Ronit Mor, ND
The Sunshine Vitamin
Perhaps the most well-known contribution sunlight has to our well-being is triggering Vitamin D synthesis. The term “vitamin D” refers to a group of fat-soluble compounds that serve as hormone precursors to the active form of vitamin D, called calcitriol.
One form of vitamin D is vitamin D3 (cholecalciferol), found in fish, egg yolks, and cheese, and synthesized in the skin of humans and animals. At least 1,000 different genes governing virtually every tissue in the body are now thought to be regulated by D3, the active form of the vitamin, including several involved in calcium metabolism and neuromuscular and immune system functioning. Another form, vitamin D2 (ergocalciferol), is synthesized by plants, such as mushrooms, and is the form most often used to fortify foods such as milk.
The recent scientific interest in vitamin D can be largely attributed to Dr. Michael F. Holick, PhD, MD, considered the world's leading expert on this subject. Dr. Holick, who has been studying vitamin D for more than 30 years, is a Professor of Medicine, Physiology and Biophysics; Director of the General Clinical Research Unit; Director of the Bone Health Care Clinic; and Director of the Heliotherapy, Light, and Skin Research Center at Boston University Medical Center.
In his book, The Vitamin D Solutions: A 3-Step Strategy to Cure Our Most Common Health Problem, Holick identifies the causes of vitamin D deficiency and outlines why it is essential for our health. He states that as many as 200 million Americans who are deficient in this essential vitamin are suffering as a result from chronic diseases and life-threatening illnesses, including heart disease, diabetes, depression, obesity and osteoporosis.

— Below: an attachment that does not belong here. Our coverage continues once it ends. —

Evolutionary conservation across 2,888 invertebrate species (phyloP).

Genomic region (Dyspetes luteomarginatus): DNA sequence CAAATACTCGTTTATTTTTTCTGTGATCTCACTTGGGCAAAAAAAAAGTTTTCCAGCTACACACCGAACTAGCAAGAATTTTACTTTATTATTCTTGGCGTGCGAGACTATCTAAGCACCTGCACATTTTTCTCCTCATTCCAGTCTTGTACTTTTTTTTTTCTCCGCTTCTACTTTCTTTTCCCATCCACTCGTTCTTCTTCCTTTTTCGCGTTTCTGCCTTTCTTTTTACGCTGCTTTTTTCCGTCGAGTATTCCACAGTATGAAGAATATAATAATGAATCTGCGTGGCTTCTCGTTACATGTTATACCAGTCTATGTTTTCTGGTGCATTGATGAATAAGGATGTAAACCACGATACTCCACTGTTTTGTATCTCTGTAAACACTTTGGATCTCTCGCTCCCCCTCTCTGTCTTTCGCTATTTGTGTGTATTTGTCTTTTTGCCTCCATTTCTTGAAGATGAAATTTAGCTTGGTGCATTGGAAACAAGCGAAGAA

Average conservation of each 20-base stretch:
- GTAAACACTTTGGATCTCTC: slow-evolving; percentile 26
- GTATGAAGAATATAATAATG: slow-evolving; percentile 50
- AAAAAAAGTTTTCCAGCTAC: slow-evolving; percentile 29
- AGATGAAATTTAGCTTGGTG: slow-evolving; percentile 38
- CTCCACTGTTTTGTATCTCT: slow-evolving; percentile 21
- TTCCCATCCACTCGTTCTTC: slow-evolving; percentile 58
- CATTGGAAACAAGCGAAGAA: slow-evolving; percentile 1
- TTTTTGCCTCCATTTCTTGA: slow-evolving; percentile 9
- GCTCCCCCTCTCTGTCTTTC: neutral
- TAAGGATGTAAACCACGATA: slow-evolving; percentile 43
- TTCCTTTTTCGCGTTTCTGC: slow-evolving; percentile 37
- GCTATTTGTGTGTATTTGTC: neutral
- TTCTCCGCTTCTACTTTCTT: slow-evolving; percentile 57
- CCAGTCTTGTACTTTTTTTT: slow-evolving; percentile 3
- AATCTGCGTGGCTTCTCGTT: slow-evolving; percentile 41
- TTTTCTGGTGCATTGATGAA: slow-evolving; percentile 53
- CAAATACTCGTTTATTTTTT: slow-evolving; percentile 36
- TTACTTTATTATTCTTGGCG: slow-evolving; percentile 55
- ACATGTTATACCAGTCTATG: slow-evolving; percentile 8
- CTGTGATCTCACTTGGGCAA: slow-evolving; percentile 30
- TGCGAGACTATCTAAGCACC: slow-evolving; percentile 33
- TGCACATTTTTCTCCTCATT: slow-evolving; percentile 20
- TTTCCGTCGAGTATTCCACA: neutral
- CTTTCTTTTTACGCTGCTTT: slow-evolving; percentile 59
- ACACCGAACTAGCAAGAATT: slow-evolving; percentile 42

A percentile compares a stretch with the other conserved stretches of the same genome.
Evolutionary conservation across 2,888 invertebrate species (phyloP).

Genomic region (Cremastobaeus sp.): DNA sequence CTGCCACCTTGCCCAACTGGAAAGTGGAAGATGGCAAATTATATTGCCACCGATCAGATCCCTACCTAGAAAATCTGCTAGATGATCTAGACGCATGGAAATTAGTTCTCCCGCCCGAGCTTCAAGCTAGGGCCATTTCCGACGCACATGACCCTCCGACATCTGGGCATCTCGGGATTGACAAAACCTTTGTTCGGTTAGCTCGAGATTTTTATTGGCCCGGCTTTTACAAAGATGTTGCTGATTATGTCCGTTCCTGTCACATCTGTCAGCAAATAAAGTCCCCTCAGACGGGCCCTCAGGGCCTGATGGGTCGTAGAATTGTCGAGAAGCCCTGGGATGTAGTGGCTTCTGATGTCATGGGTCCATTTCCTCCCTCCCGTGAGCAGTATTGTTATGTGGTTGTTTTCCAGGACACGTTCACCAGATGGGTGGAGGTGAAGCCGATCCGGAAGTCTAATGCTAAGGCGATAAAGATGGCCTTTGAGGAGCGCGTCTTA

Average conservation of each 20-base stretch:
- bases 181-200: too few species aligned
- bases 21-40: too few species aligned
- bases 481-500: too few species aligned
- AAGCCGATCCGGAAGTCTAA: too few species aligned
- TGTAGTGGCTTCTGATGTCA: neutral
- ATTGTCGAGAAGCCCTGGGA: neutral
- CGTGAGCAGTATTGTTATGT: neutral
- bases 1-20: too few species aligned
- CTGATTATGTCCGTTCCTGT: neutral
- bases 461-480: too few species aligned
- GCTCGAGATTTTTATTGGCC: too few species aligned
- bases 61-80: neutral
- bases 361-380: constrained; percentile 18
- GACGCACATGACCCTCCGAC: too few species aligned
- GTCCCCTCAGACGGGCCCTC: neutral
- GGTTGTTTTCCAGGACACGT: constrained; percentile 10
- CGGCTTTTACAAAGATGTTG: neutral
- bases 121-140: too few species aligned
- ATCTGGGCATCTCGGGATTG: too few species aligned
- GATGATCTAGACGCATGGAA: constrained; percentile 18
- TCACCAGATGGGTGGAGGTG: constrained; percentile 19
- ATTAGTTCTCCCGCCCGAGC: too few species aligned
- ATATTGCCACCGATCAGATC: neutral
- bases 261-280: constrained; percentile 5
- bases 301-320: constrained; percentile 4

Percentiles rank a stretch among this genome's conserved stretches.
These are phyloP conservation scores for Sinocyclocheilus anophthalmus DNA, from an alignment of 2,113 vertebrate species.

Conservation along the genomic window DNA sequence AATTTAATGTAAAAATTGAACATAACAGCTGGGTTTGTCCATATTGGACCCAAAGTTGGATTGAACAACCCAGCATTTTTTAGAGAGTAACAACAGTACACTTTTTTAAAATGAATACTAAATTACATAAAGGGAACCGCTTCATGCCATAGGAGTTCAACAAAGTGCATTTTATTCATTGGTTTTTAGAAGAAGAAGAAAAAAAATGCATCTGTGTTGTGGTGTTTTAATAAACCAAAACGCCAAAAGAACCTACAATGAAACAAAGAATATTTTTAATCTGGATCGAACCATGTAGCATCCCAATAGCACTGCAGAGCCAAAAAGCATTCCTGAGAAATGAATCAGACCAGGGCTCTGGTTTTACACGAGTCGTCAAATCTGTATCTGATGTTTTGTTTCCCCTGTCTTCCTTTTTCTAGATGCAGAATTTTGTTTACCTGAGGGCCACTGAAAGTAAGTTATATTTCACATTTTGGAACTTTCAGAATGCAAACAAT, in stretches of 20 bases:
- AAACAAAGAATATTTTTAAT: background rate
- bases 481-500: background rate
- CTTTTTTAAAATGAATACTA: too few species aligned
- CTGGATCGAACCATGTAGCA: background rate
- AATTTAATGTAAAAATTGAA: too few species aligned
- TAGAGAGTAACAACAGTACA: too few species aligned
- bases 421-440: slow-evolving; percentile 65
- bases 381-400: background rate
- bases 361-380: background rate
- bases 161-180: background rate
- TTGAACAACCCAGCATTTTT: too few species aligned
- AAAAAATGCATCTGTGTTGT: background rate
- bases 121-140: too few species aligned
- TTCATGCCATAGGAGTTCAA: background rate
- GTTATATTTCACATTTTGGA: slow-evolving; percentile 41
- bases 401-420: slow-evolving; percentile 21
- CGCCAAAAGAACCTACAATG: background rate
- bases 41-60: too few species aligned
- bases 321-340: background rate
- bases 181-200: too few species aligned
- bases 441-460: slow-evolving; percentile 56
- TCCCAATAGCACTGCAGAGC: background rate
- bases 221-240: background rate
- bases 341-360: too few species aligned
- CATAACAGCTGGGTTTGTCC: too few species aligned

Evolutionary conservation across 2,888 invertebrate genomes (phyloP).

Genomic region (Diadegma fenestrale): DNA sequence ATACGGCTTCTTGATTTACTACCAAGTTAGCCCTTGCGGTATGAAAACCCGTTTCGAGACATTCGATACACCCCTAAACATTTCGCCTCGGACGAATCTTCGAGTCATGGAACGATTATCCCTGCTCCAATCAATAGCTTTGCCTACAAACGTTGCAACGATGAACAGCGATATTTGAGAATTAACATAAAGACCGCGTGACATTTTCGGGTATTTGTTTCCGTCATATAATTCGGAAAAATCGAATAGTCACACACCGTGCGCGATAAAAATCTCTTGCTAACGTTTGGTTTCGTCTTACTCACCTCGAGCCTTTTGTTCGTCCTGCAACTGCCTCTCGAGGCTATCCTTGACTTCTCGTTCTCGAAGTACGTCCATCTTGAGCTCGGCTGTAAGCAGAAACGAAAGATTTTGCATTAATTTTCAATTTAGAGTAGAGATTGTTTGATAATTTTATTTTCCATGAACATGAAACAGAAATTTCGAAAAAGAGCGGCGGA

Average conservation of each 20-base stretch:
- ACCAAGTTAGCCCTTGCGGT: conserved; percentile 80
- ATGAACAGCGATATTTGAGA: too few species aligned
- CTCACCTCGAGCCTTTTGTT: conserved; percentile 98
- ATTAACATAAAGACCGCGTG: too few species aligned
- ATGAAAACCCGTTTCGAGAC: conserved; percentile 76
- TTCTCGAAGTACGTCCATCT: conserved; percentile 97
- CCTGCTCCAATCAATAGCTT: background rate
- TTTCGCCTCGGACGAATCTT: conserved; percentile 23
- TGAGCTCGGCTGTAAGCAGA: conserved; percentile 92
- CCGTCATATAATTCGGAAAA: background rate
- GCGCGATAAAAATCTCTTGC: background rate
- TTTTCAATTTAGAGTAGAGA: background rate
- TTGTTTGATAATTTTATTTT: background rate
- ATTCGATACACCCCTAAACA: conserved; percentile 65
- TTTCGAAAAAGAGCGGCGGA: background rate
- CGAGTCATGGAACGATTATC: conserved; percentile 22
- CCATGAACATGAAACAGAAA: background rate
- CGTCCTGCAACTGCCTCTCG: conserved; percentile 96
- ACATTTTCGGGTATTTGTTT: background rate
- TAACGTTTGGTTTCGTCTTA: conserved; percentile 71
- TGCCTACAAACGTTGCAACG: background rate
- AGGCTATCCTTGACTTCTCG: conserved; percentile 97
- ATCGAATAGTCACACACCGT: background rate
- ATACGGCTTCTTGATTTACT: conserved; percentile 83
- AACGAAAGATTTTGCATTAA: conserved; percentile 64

There are currently well over 800 references in the medical literature showing vitamin D's effectiveness--both for the prevention and treatment of cancer. Vitamin D deficiency has now been linked to dozens of
medical conditions, including insomnia, hypertension, arthritis, asthma, autism, low-back pain, Parkinson’s disease, multiple sclerosis, heart and cardiovascular disease, chronic fatigue, tuberculosis, Crohn’s disease, neuropathy, osteoporosis, diabetes, heart disease, cancer, liver disease, mental disorders, different cancers and other conditions. Indeed, a growing number of scientists around the world have been arguing that the health benefits of UVB radiation seem to far outweigh the adverse effects, and that the risks can be minimized by carefully managing exposure (e.g., by avoiding sunburn), as well as by increasing one’s intake of dietary antioxidants.
In a recent meta-analysis, published in the journal of Clinical Endocrinology & Metabolism, 25 studies on 17,332 cancer patients were analyzed. The analysis demonstrated that vitamin D levels are linked to better outcomes in several types of cancer.
In his studies of the effects of Vitamin D2 and D3 on mutating cells, Dr. Anthony Petaku, observed that the incidence of disease increases the further away people are from the equator. “The millions of people who live near the equator are not susceptible to the same level of disease or even the same diseases as those who live further from the equator,” he stated. Dr. Petaku has found that latitude studies which are observational on vitamin D and disease show a clear correlation between solar UV radiation, latitude and vitamin D status. “Almost every disease decreases in frequency and duration as we move towards equatorial populations, and the data shows that there is a minimum of a 1000 percent increase for many diseases in countries furthest from the equator” he concluded.
For Part 3 of this blog series, click here.